Getting started investing can seem very daunting. But everyone has to start somewhere. In this post I’m going to show you how you can start investing with as little as $5. And also break down the difference between saving vs investing and why you should be combining the two to really grow your net worth.
Don’t just save for the sake of saving
One of the most common, yet wrong, pieces of financial advice people give is you should be putting money aside in a savings bank account. But it takes some super basic maths to realise that this strategy is foolish. Why? Inflation!
Each year, your money is worth less and less. That’s inflation. It’s the reason why your grandparents were able to buy a house for $20k and a loaf of bread for cents rather than dollars. The inflation rate varies from year to year, but one thing you can be sure of – if you put money aside now, in 20 years its going to have much less buying power than it does now.
A savings account might offer you interest on your savings, but this is less than the inflation rate. Unless they are giving you more than 3% interest (which no bank does), you’re losing out to inflation.
So just save for the sake of saving. It doesn’t work! That’s why you need a smarter plan and i’m going to share with you what I think a great plan is below.
Keeping an Emergency Fund
Just because a savings account isn’t a smart way to grow your net worth, it doesn’t mean they are useless. I keep a certain amount of cash in an “emergency fund”. This is just a savings account where I keep enough money to cover things like rent, bills and health expenses. You never know what’s around the corner. I’m a full-time blogger/trader. Which is really unpredictable so it makes sense to keep some cash in a savings account which will be liquid and easily accessible when needed.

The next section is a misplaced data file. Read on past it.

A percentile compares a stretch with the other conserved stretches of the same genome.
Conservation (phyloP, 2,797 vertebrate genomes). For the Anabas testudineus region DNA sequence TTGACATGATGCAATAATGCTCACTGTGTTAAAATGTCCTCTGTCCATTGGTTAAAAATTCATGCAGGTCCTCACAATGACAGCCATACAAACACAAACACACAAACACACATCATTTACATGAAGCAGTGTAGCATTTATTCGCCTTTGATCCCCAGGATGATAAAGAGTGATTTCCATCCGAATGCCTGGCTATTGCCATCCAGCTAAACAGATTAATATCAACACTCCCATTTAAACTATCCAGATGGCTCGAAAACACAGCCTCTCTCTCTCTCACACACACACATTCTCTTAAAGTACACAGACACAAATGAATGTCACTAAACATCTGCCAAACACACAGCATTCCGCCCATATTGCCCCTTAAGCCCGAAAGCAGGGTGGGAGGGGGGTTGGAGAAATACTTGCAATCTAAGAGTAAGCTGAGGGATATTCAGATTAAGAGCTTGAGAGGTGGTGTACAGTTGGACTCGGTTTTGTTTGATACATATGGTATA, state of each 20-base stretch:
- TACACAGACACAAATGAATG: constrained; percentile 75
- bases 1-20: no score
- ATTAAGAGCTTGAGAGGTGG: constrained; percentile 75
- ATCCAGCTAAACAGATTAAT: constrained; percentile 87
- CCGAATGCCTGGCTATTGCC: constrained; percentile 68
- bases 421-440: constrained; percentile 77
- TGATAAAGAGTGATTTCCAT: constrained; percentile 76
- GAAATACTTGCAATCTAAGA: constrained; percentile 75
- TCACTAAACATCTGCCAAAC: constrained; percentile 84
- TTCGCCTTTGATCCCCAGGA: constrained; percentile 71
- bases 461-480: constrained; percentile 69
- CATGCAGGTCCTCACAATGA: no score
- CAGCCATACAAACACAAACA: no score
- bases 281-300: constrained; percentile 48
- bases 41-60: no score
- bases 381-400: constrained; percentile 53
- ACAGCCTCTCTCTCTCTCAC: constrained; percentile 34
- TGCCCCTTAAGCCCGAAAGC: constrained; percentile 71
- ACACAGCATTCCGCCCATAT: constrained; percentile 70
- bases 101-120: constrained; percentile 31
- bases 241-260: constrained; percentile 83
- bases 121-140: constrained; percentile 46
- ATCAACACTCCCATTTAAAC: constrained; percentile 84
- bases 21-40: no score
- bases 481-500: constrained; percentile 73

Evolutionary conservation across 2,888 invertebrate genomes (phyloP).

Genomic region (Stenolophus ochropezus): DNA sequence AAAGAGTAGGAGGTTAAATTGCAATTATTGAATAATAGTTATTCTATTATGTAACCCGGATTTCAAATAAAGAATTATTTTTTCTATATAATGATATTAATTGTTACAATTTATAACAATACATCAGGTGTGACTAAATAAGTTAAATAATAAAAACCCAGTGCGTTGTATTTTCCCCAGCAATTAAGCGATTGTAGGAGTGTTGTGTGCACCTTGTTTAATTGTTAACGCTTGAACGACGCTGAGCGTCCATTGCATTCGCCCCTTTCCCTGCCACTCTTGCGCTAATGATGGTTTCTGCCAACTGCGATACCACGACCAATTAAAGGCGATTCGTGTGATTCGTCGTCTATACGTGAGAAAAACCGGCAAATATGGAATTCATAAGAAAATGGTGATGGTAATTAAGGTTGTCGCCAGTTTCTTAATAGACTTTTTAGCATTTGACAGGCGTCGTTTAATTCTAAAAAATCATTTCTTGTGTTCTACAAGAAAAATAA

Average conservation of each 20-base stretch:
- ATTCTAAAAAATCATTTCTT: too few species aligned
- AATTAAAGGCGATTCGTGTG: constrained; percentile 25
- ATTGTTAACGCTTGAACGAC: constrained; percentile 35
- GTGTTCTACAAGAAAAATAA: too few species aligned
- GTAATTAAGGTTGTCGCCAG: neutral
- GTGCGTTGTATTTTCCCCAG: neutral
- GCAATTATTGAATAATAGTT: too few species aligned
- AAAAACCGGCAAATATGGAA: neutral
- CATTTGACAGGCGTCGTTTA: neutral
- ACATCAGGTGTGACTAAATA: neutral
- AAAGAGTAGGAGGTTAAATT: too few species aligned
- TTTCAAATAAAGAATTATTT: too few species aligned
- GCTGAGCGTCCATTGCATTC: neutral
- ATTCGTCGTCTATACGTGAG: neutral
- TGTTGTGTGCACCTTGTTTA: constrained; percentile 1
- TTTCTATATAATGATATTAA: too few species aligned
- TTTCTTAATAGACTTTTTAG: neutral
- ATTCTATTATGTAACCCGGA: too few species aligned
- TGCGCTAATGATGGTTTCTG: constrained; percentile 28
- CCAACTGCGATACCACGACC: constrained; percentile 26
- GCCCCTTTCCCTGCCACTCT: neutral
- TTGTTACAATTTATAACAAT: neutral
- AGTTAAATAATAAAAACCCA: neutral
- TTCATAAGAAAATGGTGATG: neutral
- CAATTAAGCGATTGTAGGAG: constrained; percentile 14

Saving for Big Expenses
Another good use for a savings account is saving towards a larger expense. For example I used to savings account for an upcoming holiday. This was a big expense ($10k+) so I started saving a while back in anticipation.
It’s also good to save for things like household appliances, nice clothes etc. This way you’ll be less tempted to put them on credit and only but them when you’re in a position too.
A Better alternative to a savings account?
So where should you be saving? Well I think the best place is a diverse investment account with really low fees. And thankfully Acorns offers just that! I’ve been using Acorns for a while now and I’m a huge fan. It invests your small change in a diverse portfolio. You don’t need to do anything. Just install the app, connect it to your bank and it does the rest.
Here is why you should be using something like acorns:
It beats Inflation
My return since I started investing is around 25%. This means that not only have I beaten inflation but I’ve made a handy profit. If I had put the same money in a savings account, it would now be worth less 🙁
You don’t need to pick stocks